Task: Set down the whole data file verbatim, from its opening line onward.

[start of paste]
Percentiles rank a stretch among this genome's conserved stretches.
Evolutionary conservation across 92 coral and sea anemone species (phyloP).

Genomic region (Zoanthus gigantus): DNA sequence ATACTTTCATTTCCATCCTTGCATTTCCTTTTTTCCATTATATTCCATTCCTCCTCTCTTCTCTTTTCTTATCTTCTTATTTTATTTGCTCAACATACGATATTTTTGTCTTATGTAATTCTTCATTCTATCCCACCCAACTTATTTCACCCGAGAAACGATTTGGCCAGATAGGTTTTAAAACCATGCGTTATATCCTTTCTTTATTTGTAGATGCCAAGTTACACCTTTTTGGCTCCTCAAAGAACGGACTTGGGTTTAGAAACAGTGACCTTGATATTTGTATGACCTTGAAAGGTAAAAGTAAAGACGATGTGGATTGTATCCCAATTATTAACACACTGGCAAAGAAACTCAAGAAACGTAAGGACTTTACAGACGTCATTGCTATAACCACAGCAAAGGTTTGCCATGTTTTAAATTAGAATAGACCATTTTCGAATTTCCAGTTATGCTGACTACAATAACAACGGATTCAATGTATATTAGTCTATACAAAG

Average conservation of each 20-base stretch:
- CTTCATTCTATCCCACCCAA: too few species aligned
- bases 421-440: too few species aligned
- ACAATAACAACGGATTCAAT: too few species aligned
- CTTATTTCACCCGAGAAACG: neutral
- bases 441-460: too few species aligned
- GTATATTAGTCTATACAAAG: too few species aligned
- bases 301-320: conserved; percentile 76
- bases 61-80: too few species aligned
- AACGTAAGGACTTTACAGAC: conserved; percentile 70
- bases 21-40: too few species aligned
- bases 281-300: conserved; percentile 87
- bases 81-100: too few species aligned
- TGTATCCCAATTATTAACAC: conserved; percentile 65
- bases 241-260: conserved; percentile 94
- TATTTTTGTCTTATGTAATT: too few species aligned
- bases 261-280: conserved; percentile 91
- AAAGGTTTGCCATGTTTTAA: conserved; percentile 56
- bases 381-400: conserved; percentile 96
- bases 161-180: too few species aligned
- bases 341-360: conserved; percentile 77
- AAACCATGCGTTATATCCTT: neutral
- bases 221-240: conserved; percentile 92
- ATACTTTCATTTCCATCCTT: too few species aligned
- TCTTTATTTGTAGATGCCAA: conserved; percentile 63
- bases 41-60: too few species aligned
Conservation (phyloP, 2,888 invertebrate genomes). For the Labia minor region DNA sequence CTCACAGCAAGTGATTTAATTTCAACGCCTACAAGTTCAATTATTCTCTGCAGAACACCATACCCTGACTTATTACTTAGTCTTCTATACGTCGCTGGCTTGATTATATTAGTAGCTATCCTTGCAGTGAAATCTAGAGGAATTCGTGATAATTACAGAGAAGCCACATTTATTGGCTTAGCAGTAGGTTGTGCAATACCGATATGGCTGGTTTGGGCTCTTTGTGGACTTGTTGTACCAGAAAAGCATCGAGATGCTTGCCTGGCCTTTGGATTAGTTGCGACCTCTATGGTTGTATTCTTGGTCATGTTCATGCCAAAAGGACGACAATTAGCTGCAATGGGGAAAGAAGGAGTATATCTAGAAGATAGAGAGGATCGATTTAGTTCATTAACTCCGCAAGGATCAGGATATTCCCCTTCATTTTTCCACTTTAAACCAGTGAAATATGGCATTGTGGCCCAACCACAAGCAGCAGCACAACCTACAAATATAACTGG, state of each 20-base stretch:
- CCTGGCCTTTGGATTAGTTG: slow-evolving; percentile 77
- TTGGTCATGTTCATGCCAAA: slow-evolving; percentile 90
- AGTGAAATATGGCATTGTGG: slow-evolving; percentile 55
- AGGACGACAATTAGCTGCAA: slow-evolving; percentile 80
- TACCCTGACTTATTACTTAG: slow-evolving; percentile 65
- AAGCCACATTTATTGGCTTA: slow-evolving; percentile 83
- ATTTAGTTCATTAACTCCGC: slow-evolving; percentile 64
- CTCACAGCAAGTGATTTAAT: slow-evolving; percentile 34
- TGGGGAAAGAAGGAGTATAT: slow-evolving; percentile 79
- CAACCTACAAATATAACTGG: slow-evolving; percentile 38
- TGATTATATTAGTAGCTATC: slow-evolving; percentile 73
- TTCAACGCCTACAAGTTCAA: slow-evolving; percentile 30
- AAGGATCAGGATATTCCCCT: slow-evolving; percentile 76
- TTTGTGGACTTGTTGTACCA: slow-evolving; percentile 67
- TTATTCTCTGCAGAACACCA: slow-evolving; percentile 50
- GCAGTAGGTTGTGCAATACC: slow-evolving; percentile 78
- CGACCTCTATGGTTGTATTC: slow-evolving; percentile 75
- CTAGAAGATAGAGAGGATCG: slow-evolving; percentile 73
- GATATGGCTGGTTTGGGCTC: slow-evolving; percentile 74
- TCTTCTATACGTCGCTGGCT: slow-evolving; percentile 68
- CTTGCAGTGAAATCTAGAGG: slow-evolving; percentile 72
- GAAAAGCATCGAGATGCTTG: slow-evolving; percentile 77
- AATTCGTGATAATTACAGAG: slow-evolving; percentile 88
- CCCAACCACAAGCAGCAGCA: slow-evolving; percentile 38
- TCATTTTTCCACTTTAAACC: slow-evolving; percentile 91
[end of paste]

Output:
Percentiles rank a stretch among this genome's conserved stretches.
Evolutionary conservation across 92 coral and sea anemone species (phyloP).

Genomic region (Zoanthus gigantus): DNA sequence ATACTTTCATTTCCATCCTTGCATTTCCTTTTTTCCATTATATTCCATTCCTCCTCTCTTCTCTTTTCTTATCTTCTTATTTTATTTGCTCAACATACGATATTTTTGTCTTATGTAATTCTTCATTCTATCCCACCCAACTTATTTCACCCGAGAAACGATTTGGCCAGATAGGTTTTAAAACCATGCGTTATATCCTTTCTTTATTTGTAGATGCCAAGTTACACCTTTTTGGCTCCTCAAAGAACGGACTTGGGTTTAGAAACAGTGACCTTGATATTTGTATGACCTTGAAAGGTAAAAGTAAAGACGATGTGGATTGTATCCCAATTATTAACACACTGGCAAAGAAACTCAAGAAACGTAAGGACTTTACAGACGTCATTGCTATAACCACAGCAAAGGTTTGCCATGTTTTAAATTAGAATAGACCATTTTCGAATTTCCAGTTATGCTGACTACAATAACAACGGATTCAATGTATATTAGTCTATACAAAG

Average conservation of each 20-base stretch:
- CTTCATTCTATCCCACCCAA: too few species aligned
- bases 421-440: too few species aligned
- ACAATAACAACGGATTCAAT: too few species aligned
- CTTATTTCACCCGAGAAACG: neutral
- bases 441-460: too few species aligned
- GTATATTAGTCTATACAAAG: too few species aligned
- bases 301-320: conserved; percentile 76
- bases 61-80: too few species aligned
- AACGTAAGGACTTTACAGAC: conserved; percentile 70
- bases 21-40: too few species aligned
- bases 281-300: conserved; percentile 87
- bases 81-100: too few species aligned
- TGTATCCCAATTATTAACAC: conserved; percentile 65
- bases 241-260: conserved; percentile 94
- TATTTTTGTCTTATGTAATT: too few species aligned
- bases 261-280: conserved; percentile 91
- AAAGGTTTGCCATGTTTTAA: conserved; percentile 56
- bases 381-400: conserved; percentile 96
- bases 161-180: too few species aligned
- bases 341-360: conserved; percentile 77
- AAACCATGCGTTATATCCTT: neutral
- bases 221-240: conserved; percentile 92
- ATACTTTCATTTCCATCCTT: too few species aligned
- TCTTTATTTGTAGATGCCAA: conserved; percentile 63
- bases 41-60: too few species aligned
Conservation (phyloP, 2,888 invertebrate genomes). For the Labia minor region DNA sequence CTCACAGCAAGTGATTTAATTTCAACGCCTACAAGTTCAATTATTCTCTGCAGAACACCATACCCTGACTTATTACTTAGTCTTCTATACGTCGCTGGCTTGATTATATTAGTAGCTATCCTTGCAGTGAAATCTAGAGGAATTCGTGATAATTACAGAGAAGCCACATTTATTGGCTTAGCAGTAGGTTGTGCAATACCGATATGGCTGGTTTGGGCTCTTTGTGGACTTGTTGTACCAGAAAAGCATCGAGATGCTTGCCTGGCCTTTGGATTAGTTGCGACCTCTATGGTTGTATTCTTGGTCATGTTCATGCCAAAAGGACGACAATTAGCTGCAATGGGGAAAGAAGGAGTATATCTAGAAGATAGAGAGGATCGATTTAGTTCATTAACTCCGCAAGGATCAGGATATTCCCCTTCATTTTTCCACTTTAAACCAGTGAAATATGGCATTGTGGCCCAACCACAAGCAGCAGCACAACCTACAAATATAACTGG, state of each 20-base stretch:
- CCTGGCCTTTGGATTAGTTG: slow-evolving; percentile 77
- TTGGTCATGTTCATGCCAAA: slow-evolving; percentile 90
- AGTGAAATATGGCATTGTGG: slow-evolving; percentile 55
- AGGACGACAATTAGCTGCAA: slow-evolving; percentile 80
- TACCCTGACTTATTACTTAG: slow-evolving; percentile 65
- AAGCCACATTTATTGGCTTA: slow-evolving; percentile 83
- ATTTAGTTCATTAACTCCGC: slow-evolving; percentile 64
- CTCACAGCAAGTGATTTAAT: slow-evolving; percentile 34
- TGGGGAAAGAAGGAGTATAT: slow-evolving; percentile 79
- CAACCTACAAATATAACTGG: slow-evolving; percentile 38
- TGATTATATTAGTAGCTATC: slow-evolving; percentile 73
- TTCAACGCCTACAAGTTCAA: slow-evolving; percentile 30
- AAGGATCAGGATATTCCCCT: slow-evolving; percentile 76
- TTTGTGGACTTGTTGTACCA: slow-evolving; percentile 67
- TTATTCTCTGCAGAACACCA: slow-evolving; percentile 50
- GCAGTAGGTTGTGCAATACC: slow-evolving; percentile 78
- CGACCTCTATGGTTGTATTC: slow-evolving; percentile 75
- CTAGAAGATAGAGAGGATCG: slow-evolving; percentile 73
- GATATGGCTGGTTTGGGCTC: slow-evolving; percentile 74
- TCTTCTATACGTCGCTGGCT: slow-evolving; percentile 68
- CTTGCAGTGAAATCTAGAGG: slow-evolving; percentile 72
- GAAAAGCATCGAGATGCTTG: slow-evolving; percentile 77
- AATTCGTGATAATTACAGAG: slow-evolving; percentile 88
- CCCAACCACAAGCAGCAGCA: slow-evolving; percentile 38
- TCATTTTTCCACTTTAAACC: slow-evolving; percentile 91